This week’s AAII Weekly Digest highlights these “must-read” AAII articles:
Mutual funds—and more recently, exchange-traded funds (ETFs)—have offered safety and diversification by allowing individual investors to buy shares in many companies to spread risk. It is important for investors to understand what role they play and what role the fund managers’ play in ensuring proper diversification of their portfolio. Additionally, investors need to understand when fund companies fail on proper diversification, how that results in improper diversification and what impact that could have on their portfolios. We highlight what diversification is and why it is important, then discuss why an appearance of being diversified may not mean that your portfolio is truly diversified. Finally, we identify ways that fund managers and investors can damage their portfolio diversification.
“How can I construct a portfolio that is capable of producing returns different from those of the S&P 500 and long-term Treasuries and that is also capable of warding off the threat of inflation?” Here, we highlight a portfolio that does just that. This alternative portfolio does complement a more traditional portfolio. It includes a mix of assets that provide diversification benefits to a traditional portfolio and enhanced returns over the time period studied.
Modern portfolio theory is the accepted approach to portfolio management today, with its implications embedded in the portfolios of most major mutual fund families and the advice given by well-known investment advisers. But many investors are unfamiliar with the underlying principles. What you need to learn from investment theory, and how to apply it to your real-world investment portfolio.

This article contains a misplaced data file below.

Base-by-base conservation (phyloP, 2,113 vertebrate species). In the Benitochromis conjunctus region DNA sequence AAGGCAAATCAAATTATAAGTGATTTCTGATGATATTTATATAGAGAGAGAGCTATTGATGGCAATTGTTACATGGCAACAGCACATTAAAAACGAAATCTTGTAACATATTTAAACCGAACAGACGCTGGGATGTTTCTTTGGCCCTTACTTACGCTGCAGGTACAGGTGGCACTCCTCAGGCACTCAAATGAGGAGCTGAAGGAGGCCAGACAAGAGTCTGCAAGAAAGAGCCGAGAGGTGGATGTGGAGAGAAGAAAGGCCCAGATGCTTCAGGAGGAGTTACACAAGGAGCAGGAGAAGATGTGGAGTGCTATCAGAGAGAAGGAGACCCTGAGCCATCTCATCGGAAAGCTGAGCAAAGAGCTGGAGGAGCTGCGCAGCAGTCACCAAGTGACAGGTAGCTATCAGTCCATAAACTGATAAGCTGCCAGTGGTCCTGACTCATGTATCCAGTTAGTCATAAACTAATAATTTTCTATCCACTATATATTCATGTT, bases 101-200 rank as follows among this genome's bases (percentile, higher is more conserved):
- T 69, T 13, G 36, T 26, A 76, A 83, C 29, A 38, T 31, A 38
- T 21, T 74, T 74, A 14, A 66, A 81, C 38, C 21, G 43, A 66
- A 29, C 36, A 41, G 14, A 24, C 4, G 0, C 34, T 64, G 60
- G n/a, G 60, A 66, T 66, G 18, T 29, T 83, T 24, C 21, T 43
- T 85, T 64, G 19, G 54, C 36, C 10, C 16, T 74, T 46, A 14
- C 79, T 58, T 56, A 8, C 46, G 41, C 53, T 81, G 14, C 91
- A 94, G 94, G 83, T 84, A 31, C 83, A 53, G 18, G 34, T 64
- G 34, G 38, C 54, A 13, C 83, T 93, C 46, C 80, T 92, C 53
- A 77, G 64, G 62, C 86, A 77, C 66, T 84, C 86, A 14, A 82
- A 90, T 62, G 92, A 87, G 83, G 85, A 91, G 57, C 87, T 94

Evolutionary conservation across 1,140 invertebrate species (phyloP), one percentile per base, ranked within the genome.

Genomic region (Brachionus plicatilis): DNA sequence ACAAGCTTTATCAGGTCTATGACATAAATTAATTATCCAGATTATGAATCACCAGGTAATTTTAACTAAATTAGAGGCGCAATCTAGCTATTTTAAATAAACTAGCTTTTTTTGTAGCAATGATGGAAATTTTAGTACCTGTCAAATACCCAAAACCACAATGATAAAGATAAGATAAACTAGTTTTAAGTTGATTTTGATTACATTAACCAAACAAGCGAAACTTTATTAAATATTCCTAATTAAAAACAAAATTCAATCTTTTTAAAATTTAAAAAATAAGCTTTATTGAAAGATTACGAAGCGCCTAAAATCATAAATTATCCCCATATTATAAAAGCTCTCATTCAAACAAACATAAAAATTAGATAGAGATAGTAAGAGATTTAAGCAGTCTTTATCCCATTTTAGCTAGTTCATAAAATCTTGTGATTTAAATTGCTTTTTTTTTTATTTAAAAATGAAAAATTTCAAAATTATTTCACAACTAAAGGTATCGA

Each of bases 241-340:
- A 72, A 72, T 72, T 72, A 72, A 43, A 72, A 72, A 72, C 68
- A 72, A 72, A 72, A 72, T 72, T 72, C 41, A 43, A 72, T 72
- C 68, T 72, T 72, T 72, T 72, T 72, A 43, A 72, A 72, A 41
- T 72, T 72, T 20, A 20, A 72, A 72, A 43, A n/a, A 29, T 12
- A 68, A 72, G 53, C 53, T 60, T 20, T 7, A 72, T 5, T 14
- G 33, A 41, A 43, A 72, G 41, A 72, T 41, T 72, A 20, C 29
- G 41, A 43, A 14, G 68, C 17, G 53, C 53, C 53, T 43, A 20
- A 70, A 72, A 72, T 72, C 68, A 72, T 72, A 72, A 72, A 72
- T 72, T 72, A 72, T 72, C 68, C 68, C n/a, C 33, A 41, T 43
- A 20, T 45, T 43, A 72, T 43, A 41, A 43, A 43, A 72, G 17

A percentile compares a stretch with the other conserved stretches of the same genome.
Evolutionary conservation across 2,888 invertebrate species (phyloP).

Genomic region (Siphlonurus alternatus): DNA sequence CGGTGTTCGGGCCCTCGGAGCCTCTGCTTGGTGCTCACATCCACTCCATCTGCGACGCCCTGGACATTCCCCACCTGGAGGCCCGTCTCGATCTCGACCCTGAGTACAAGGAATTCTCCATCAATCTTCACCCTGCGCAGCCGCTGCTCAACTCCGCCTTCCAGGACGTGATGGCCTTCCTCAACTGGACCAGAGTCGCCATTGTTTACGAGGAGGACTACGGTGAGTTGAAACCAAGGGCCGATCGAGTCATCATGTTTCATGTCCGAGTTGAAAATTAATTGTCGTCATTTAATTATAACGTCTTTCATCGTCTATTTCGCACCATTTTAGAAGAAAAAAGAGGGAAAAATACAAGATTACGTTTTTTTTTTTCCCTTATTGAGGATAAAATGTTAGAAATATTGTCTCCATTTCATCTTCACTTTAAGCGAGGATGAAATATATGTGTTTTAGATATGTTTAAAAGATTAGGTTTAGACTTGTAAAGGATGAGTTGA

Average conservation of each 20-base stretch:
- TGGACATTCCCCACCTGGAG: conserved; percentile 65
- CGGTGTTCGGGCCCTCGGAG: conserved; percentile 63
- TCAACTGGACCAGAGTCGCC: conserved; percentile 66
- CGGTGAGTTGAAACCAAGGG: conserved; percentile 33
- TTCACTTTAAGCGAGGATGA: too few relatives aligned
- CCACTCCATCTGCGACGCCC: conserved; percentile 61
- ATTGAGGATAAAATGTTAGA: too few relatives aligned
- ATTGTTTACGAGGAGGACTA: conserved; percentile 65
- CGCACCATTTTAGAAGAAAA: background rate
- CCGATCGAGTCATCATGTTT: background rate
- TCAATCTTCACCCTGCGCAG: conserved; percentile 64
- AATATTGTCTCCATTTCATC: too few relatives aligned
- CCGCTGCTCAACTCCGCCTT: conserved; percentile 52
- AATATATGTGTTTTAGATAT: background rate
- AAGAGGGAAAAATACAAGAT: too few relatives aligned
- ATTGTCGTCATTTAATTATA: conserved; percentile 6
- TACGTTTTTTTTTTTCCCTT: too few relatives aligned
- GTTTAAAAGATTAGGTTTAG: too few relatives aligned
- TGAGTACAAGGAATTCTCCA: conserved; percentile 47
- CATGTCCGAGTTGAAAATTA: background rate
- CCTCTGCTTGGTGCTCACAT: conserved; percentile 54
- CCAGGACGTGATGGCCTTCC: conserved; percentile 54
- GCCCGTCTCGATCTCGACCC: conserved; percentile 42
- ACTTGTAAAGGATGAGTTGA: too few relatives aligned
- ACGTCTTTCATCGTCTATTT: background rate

Investors are undoubtedly familiar with the concept of diversification, which is a fundamental idea underlying modern portfolio theory. The phrase, “Don’t put all your eggs in one basket” is one that has been familiar to investors for thousands of years. When one is properly diversified, one is not overly concentrated in one investment. However, it is becoming increasingly difficult for investors to know which baskets they should be using. This article sets out to answer the questions related to selecting asset classes that fit your personal risk and return goals.
Our Member Question for this week is:
How significant of an impact do you think President Trump’s executive order restricting travel to the U.S. will have on U.S. multinational corporations?
Vote to answer this week’s Special Question:
How might the global economy change under the Trump administration?
Last Week’s Results:
How likely is it that fundamental tax reform will occur during the 115th Congress?
Now that the 115th Congress has convened and a new president has been sworn in, it is time for those in Washington, D.C., to get down to actually governing. As is typically the case, a lot of promises were made during the campaign season. Often these promises are just empty words. One promise that is a perennial favorite, especially among Republicans, is tax reform. With a Republican president and Republican-controlled Congress, the likelihood for “true” tax reform seems high. AAII readers weigh in whether they think fundamental tax reform is on the agenda for the current Congress and how they think the federal government can boost the stock market.
The AAII Personal Finance library was developed by the editors at the American Association of Individual Investors. It is designed to serve as a starting point for anyone interested in learning to become a better and more profitable investor. This library covers the following investing topics: portfolio management, personal finance, stocks, bonds and mutual funds. AAII’s Personal Finance area is your key to successful investing.